A Tibetan monk found himself in exile on a main thoroughfare in New York, selling hotdogs from his mobile stall. As he busied himself setting up his stall for the day, he looked up and noticed his former abbot coming towards him on the sidewalk. The monk rushed to greet the abbot, bowing deeply as the two greeted each other.
After a brief catch-up conversation, the monk asked the abbot, “What can I get for you, Master?”
The abbot replied, “I want a hotdog, with all the trimmings!”
The monk scurried around assembling a superb hotdog with onion rings, mustard and ketchup, wrapped the hotdog in a paper napkin. The monk presented the snack to the abbot, who took out a ten-dollar note and handed it to the monk. The monk slipped the note into his pocket as the two stood in respectful silence.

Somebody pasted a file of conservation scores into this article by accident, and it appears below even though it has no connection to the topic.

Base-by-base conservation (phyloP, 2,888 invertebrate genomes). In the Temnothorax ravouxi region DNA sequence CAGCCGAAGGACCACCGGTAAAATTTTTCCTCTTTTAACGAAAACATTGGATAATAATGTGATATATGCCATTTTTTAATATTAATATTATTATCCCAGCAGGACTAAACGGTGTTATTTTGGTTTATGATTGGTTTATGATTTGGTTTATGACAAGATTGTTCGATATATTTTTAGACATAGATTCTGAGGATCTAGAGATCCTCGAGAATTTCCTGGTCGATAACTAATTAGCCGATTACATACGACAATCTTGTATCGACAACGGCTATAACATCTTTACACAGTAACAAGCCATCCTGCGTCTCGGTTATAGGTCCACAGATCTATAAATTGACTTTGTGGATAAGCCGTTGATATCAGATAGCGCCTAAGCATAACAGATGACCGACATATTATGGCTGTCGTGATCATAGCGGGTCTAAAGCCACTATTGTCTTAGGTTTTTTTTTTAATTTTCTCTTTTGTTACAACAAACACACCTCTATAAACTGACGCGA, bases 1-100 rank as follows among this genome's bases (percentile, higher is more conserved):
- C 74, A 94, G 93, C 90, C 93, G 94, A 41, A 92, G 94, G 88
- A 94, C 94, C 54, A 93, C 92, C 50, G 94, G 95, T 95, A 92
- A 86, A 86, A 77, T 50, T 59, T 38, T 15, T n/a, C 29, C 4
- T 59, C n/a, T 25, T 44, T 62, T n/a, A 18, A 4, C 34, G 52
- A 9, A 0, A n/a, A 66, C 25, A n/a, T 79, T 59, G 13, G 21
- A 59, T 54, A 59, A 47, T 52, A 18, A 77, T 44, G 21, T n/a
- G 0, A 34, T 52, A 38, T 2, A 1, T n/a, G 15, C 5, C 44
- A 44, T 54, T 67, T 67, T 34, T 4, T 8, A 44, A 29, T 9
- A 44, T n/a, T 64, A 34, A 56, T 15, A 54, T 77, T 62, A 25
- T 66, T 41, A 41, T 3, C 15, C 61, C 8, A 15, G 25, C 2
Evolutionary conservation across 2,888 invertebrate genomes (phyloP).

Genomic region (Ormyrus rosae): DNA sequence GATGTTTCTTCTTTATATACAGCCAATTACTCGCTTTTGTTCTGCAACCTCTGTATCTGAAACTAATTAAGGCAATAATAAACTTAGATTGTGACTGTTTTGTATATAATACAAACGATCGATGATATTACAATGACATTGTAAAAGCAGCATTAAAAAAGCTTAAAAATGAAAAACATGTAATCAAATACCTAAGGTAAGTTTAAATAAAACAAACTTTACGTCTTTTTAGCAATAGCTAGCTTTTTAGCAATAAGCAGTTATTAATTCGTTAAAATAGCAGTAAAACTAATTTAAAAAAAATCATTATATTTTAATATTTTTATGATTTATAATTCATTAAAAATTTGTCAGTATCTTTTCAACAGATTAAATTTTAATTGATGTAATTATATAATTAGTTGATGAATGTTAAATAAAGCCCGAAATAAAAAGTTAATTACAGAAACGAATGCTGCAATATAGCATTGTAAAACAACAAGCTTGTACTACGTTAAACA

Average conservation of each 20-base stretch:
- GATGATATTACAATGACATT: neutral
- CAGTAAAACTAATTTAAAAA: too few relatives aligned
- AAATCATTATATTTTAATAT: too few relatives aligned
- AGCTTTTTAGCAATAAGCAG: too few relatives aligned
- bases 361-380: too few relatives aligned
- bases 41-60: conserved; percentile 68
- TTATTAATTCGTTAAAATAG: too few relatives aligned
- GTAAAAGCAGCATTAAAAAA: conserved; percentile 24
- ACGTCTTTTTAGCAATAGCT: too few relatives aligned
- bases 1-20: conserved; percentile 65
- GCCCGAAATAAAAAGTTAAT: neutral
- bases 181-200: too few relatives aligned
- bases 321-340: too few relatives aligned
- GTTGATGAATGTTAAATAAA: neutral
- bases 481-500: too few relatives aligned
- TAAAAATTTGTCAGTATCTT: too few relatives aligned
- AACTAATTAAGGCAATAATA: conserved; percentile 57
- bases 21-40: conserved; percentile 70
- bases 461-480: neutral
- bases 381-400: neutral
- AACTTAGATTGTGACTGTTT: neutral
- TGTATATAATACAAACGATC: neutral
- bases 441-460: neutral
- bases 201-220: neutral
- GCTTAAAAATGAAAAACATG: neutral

The abbot slowly savoured the food as he ate, then wiped his fingers on the napkin, dropped it into a bin beside the hotdog stand, and turned to the monk.
The abbot spread his hands inquiringly and asked, “No Change?”
The monk shook his head. He said, “Ah Master, as you taught me—‘Change comes from within!”
Wisdom comes from within, as part of our experience.
Wisdom is different from knowledge about things, or how to do things—invaluable as they are. Wisdom’s concern is about choosing the right path in life: the right words to say when someone needs them, the right thoughts when our own thoughts go astray.
Wisdom discovers a new path, a path to Life, so that what we choose is truly meaningful for ourselves, and can also guide seekers on the Way.